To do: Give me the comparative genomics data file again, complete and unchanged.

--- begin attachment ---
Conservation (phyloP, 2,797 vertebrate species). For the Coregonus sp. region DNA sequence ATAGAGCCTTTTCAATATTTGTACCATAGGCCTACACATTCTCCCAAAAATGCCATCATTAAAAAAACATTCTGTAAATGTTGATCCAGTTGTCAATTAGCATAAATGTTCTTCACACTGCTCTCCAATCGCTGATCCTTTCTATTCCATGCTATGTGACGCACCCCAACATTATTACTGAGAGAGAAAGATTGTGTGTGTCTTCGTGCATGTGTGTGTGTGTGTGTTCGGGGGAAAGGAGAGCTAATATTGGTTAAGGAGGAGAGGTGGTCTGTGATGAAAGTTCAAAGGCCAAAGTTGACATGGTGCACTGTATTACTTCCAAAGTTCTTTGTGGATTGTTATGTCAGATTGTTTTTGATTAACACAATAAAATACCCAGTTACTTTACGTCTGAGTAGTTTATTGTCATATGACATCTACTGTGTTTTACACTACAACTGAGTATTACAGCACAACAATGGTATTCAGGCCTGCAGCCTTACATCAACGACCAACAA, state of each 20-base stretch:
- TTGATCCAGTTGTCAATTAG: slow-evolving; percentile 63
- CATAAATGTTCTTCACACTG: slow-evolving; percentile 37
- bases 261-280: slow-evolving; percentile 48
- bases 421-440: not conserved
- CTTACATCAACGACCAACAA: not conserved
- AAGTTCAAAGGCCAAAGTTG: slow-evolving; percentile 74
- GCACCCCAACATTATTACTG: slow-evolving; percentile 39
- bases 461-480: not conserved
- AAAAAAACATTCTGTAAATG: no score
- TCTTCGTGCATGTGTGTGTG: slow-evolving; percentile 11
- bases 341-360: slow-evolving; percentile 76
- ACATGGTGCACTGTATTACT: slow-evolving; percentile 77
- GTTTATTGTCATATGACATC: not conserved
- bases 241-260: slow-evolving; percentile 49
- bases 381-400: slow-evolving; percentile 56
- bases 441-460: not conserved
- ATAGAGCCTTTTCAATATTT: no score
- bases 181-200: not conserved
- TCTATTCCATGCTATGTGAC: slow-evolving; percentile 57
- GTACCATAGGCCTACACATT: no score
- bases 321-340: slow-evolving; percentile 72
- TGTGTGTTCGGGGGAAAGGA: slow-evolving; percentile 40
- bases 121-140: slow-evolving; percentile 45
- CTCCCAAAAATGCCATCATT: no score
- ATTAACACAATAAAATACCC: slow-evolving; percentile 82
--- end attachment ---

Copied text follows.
Conservation (phyloP, 2,797 vertebrate species). For the Coregonus sp. region DNA sequence ATAGAGCCTTTTCAATATTTGTACCATAGGCCTACACATTCTCCCAAAAATGCCATCATTAAAAAAACATTCTGTAAATGTTGATCCAGTTGTCAATTAGCATAAATGTTCTTCACACTGCTCTCCAATCGCTGATCCTTTCTATTCCATGCTATGTGACGCACCCCAACATTATTACTGAGAGAGAAAGATTGTGTGTGTCTTCGTGCATGTGTGTGTGTGTGTGTTCGGGGGAAAGGAGAGCTAATATTGGTTAAGGAGGAGAGGTGGTCTGTGATGAAAGTTCAAAGGCCAAAGTTGACATGGTGCACTGTATTACTTCCAAAGTTCTTTGTGGATTGTTATGTCAGATTGTTTTTGATTAACACAATAAAATACCCAGTTACTTTACGTCTGAGTAGTTTATTGTCATATGACATCTACTGTGTTTTACACTACAACTGAGTATTACAGCACAACAATGGTATTCAGGCCTGCAGCCTTACATCAACGACCAACAA, state of each 20-base stretch:
- TTGATCCAGTTGTCAATTAG: slow-evolving; percentile 63
- CATAAATGTTCTTCACACTG: slow-evolving; percentile 37
- bases 261-280: slow-evolving; percentile 48
- bases 421-440: not conserved
- CTTACATCAACGACCAACAA: not conserved
- AAGTTCAAAGGCCAAAGTTG: slow-evolving; percentile 74
- GCACCCCAACATTATTACTG: slow-evolving; percentile 39
- bases 461-480: not conserved
- AAAAAAACATTCTGTAAATG: no score
- TCTTCGTGCATGTGTGTGTG: slow-evolving; percentile 11
- bases 341-360: slow-evolving; percentile 76
- ACATGGTGCACTGTATTACT: slow-evolving; percentile 77
- GTTTATTGTCATATGACATC: not conserved
- bases 241-260: slow-evolving; percentile 49
- bases 381-400: slow-evolving; percentile 56
- bases 441-460: not conserved
- ATAGAGCCTTTTCAATATTT: no score
- bases 181-200: not conserved
- TCTATTCCATGCTATGTGAC: slow-evolving; percentile 57
- GTACCATAGGCCTACACATT: no score
- bases 321-340: slow-evolving; percentile 72
- TGTGTGTTCGGGGGAAAGGA: slow-evolving; percentile 40
- bases 121-140: slow-evolving; percentile 45
- CTCCCAAAAATGCCATCATT: no score
- ATTAACACAATAAAATACCC: slow-evolving; percentile 82